Many trade associations develop branding and business strategies that point toward the future, as well as how they see the industry, and their role, developing. We’ve noticed that few of these plans reference past accomplishments or put the new plan into any sort of context. The best way to get people excited about the future is to understand the progress that’s been made in the past. Referencing the milestone accomplishments—or even the lessons learned from past failures—provides compelling proof of progress and sets a platform for the future.
By their very nature, trade associations are member and committee driven. And sometimes that means that too much focus is put on arcane, procedural events that don’t resonate with a broader audience. Unless it had a profound impact on the industry, the change in bylaws made in a meeting isn’t important to the grand narrative. You must elevate the story. It’s not just about the history of the association. The association that can tell a story of an evolving industry will thrive. Keep the broader story relevant, compelling and, above all, human. People are invariably more interested in the human side of an association, with its trials and tribulations, than how rules were modified or what occurred at the association fishing trip in 1972 (unless, of course, it’s the IGFA).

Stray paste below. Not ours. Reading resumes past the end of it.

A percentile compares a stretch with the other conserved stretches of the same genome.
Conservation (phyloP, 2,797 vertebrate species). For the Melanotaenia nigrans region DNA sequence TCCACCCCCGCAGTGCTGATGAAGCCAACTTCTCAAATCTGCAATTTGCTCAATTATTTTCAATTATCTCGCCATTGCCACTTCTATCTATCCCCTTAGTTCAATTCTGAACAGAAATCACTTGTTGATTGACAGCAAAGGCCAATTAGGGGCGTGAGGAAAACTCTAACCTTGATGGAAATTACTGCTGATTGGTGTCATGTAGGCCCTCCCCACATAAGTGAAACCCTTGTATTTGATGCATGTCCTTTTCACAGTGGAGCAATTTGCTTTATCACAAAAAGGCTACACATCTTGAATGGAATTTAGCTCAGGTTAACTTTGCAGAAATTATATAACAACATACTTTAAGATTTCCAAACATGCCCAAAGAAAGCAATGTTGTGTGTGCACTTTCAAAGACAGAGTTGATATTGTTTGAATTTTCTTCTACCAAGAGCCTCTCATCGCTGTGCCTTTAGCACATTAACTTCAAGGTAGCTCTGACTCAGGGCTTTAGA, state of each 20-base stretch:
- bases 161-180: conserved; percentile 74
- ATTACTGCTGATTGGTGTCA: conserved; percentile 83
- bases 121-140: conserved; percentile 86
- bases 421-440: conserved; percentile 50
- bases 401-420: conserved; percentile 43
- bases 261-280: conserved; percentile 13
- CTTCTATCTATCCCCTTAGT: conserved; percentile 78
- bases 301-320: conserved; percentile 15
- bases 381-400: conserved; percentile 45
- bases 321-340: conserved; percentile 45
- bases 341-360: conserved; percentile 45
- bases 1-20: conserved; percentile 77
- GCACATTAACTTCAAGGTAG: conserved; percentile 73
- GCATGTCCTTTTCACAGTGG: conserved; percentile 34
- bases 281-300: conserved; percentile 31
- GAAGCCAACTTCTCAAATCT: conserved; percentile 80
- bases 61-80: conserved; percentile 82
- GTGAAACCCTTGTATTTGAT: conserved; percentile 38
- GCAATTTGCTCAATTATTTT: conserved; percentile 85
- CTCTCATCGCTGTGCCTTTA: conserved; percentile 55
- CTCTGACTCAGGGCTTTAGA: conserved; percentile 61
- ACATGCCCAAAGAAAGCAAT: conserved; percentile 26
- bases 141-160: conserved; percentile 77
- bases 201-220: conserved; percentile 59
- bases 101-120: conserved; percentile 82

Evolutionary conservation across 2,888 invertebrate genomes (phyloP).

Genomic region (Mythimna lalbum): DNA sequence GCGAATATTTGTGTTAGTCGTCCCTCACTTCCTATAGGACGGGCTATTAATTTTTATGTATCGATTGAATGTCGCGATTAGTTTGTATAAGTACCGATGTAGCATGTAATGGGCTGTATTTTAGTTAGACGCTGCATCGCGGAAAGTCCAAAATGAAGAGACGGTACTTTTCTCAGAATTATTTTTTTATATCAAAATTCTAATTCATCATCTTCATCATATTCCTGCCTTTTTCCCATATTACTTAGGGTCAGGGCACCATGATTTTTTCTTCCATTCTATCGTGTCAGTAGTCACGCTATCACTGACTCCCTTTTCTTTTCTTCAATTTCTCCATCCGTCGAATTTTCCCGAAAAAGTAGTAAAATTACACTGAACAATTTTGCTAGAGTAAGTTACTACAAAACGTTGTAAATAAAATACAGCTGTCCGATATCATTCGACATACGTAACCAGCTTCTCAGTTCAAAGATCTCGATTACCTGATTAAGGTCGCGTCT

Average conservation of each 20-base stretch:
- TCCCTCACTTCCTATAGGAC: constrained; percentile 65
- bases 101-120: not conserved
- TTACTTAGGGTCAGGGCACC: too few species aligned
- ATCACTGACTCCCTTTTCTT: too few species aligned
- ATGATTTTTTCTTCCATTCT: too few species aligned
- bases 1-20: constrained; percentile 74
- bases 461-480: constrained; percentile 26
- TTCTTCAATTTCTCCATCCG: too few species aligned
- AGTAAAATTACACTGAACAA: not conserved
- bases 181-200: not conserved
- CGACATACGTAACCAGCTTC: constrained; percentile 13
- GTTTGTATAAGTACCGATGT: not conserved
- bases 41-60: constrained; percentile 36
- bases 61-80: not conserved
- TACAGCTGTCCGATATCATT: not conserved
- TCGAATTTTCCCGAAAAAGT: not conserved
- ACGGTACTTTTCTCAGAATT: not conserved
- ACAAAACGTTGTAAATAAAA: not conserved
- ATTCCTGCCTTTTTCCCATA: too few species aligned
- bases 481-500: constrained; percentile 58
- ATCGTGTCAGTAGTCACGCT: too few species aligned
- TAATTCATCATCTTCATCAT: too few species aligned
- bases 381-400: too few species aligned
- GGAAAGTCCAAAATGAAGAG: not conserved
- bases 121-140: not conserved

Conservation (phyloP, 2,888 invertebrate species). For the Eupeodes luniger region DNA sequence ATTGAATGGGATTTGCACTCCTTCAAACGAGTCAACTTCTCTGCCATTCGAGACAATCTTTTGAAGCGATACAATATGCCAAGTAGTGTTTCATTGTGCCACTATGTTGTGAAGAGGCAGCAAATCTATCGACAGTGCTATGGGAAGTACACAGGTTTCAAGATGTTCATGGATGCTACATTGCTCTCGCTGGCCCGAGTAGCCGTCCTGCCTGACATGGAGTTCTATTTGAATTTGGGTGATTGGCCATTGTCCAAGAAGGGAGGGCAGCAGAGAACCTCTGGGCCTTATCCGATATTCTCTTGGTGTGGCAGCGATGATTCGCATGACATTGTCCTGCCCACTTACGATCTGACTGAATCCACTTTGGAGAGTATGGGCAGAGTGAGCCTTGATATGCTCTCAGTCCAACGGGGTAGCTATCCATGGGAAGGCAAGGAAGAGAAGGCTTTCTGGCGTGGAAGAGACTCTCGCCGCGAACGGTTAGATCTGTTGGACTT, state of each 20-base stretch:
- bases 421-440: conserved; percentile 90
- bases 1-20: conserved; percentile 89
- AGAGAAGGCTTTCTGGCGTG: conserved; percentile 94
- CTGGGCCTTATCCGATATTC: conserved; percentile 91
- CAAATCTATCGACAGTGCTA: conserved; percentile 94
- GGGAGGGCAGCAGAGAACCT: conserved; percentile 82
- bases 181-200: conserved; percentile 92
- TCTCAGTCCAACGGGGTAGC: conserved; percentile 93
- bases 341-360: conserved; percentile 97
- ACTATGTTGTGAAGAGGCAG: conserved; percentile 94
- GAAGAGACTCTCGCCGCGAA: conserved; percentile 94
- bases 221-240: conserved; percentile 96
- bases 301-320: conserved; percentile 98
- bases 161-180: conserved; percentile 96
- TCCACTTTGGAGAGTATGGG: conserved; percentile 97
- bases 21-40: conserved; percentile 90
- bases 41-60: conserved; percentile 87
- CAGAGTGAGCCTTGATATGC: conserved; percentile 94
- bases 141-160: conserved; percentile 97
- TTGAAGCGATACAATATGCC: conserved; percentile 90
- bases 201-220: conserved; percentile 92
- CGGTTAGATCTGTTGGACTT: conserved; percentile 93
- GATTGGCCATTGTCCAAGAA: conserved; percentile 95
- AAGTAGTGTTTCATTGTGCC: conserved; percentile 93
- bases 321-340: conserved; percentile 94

If you attend an association’s annual conference, you’ll most likely hear things like “storytelling,” “narratives” and “creating an experience.” In essence, they are all suggesting the same thing: impress an audience with information in a way that is compelling, memorable and enduring.
By combining association history with current storytelling methods, you can use your stories from the past as creative productions to shape your narrative and create brand engagement experiences. Instead of filming interviews with seasoned industry professionals behind closed doors, consider blowing out the production into a live social media event. Host “Inside the Actors Studio”-style discussion panels. Publish in digital forms like e-books, as well as traditional print, so you’re communicating history in the most contemporary format.